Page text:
The trial of the man accused of slashing the throat of a policeman at the entrance to Jamaica House in December 2009 could not proceed Wednesday in the Home Circuit Court because he is mentally ill.
Supreme Court judge Sarah Thompson-James issued a bench warrant for 26-year-old Andre Pratt but stayed it until October 16.
Pratt, who is charged with wounding with intent, was not at court.
Attorney-at-law Valerie Neita-Robertson, who is representing Pratt, told the court that he was mentally ill and could not attend court. She said Pratt was at her office and was going to be taken to the hospital in the afternoon for treatment.
She said he was in no condition to come to court and his girlfriend had to force him to come to her office.
Neita-Robertson said Pratt had a history of mental illness and the incident which led to the charge against him resulted from that illness.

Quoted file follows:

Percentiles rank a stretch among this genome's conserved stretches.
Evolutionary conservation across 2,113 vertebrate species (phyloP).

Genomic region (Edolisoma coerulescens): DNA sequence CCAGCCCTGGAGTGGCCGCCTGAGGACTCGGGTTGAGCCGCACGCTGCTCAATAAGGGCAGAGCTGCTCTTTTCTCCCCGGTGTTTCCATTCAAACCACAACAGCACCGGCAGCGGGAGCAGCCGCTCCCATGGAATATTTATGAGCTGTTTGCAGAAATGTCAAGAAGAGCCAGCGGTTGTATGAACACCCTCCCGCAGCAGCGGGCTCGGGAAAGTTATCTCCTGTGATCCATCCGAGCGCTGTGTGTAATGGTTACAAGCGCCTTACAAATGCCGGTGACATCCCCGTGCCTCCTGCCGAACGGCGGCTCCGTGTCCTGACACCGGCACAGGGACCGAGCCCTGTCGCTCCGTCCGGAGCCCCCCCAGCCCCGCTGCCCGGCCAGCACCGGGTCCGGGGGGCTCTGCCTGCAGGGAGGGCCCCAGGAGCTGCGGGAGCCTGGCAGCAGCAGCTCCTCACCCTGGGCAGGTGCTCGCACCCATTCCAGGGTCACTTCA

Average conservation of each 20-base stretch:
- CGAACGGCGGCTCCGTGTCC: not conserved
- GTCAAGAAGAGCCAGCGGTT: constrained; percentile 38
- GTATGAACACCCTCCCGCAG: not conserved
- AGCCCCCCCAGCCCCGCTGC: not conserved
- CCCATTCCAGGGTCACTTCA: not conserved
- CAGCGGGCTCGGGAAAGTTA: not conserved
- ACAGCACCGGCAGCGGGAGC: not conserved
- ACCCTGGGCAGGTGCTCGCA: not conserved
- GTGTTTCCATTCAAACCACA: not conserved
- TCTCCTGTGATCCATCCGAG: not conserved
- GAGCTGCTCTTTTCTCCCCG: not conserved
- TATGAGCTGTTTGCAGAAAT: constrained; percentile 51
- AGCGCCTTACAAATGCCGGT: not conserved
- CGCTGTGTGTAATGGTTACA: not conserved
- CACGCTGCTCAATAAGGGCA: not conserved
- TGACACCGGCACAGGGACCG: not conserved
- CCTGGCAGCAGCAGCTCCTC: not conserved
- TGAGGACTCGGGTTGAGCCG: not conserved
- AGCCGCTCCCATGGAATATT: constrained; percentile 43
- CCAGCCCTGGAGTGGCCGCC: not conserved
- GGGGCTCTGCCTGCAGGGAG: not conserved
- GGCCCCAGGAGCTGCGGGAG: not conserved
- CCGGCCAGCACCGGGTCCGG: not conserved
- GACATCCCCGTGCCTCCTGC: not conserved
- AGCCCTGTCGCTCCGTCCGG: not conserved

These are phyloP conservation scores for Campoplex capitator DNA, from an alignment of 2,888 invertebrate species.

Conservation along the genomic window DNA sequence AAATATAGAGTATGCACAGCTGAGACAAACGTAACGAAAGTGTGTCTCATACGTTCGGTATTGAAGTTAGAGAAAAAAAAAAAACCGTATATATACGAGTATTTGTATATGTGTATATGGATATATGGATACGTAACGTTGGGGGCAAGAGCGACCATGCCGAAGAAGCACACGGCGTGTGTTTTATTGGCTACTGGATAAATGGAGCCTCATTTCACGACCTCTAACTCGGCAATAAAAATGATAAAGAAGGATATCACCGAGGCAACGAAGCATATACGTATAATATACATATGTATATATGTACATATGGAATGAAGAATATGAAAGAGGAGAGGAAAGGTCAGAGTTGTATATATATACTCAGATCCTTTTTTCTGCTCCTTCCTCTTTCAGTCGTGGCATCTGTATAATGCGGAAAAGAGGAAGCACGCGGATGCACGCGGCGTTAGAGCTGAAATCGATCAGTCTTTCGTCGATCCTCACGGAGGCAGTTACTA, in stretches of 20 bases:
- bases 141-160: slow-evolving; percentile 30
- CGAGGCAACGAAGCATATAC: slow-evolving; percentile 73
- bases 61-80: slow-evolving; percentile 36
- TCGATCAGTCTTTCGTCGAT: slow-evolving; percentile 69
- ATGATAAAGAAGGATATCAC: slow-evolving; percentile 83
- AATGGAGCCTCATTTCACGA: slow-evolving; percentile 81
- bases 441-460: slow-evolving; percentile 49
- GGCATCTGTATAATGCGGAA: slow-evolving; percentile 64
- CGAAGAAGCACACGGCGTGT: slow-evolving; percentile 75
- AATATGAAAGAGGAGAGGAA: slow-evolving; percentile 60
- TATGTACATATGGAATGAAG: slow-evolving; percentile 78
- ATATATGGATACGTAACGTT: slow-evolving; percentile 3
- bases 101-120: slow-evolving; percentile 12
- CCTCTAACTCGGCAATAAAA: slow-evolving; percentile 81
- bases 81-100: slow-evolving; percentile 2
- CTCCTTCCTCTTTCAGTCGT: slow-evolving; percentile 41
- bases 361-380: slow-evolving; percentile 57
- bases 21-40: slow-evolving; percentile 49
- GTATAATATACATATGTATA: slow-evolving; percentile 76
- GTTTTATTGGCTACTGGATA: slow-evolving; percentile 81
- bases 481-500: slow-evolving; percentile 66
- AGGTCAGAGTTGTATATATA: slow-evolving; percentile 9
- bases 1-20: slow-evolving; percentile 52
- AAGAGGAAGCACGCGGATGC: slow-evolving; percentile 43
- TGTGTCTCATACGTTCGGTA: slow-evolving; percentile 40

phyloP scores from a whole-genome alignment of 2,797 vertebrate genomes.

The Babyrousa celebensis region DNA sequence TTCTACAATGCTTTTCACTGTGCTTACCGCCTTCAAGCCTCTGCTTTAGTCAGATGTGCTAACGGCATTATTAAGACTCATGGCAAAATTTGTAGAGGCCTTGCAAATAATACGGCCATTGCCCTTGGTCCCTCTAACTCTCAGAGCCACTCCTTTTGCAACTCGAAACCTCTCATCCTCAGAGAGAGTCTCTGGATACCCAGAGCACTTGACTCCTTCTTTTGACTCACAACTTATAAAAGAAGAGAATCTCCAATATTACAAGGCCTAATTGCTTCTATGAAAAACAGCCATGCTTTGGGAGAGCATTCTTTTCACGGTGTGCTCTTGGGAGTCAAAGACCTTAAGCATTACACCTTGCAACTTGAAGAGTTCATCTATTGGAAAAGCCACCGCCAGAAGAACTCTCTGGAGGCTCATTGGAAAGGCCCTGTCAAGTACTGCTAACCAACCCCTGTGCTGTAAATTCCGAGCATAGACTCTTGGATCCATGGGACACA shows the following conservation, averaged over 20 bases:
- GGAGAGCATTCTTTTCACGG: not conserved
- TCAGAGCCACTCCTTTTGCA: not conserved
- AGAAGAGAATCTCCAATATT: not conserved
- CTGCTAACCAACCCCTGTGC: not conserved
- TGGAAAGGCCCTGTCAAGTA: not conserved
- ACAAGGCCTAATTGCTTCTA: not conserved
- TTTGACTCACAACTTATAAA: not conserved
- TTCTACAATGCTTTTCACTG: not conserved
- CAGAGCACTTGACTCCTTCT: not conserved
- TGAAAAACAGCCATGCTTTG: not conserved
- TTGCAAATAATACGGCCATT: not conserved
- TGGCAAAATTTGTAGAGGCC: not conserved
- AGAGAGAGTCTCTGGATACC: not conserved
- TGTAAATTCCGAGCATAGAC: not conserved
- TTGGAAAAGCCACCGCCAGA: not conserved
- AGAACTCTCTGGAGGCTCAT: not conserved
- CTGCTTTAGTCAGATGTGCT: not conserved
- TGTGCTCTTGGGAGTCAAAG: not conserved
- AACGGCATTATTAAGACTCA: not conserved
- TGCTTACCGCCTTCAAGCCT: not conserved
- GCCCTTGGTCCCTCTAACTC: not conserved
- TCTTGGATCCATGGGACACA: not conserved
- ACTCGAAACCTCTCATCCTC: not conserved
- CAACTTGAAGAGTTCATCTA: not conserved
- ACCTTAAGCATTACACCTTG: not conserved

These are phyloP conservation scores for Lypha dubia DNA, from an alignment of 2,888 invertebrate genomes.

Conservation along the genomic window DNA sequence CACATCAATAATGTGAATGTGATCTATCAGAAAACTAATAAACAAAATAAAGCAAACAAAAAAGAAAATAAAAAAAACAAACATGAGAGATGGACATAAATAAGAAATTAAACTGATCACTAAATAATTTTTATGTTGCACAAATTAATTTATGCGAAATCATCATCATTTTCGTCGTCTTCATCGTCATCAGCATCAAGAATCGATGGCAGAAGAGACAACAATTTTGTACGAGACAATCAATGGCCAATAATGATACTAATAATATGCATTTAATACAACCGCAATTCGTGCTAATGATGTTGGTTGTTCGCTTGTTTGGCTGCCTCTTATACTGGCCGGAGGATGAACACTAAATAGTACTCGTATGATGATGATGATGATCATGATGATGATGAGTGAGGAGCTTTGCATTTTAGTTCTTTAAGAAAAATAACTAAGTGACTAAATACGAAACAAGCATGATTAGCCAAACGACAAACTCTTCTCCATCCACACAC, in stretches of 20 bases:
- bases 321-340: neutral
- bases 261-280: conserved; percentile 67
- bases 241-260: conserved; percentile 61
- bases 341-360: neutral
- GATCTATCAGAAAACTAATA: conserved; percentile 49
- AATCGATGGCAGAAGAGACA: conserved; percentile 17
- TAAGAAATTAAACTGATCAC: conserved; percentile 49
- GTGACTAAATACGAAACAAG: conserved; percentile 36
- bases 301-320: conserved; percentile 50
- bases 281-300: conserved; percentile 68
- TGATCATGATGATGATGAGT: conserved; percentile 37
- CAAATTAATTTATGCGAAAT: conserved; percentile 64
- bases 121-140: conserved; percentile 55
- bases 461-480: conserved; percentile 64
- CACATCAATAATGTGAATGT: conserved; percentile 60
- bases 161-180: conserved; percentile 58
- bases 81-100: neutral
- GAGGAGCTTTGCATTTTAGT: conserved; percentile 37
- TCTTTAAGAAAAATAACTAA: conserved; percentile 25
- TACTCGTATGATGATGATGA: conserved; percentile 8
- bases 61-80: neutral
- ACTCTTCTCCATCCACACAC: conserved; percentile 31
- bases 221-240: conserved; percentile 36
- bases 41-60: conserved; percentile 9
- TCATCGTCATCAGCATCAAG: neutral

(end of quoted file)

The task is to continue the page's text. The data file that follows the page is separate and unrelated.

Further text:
The allegations are that on December 3, 2009, the accused walked up to the gate of Jamaica House and demanded to speak with the prime minister.
It is alleged that while he was being attended to, he suddenly pulled a knife and slashed the throat of a policeman at the gate. He was held and later charged.
Thompson-James ordered that a medical certificate for Pratt must be submitted to the court.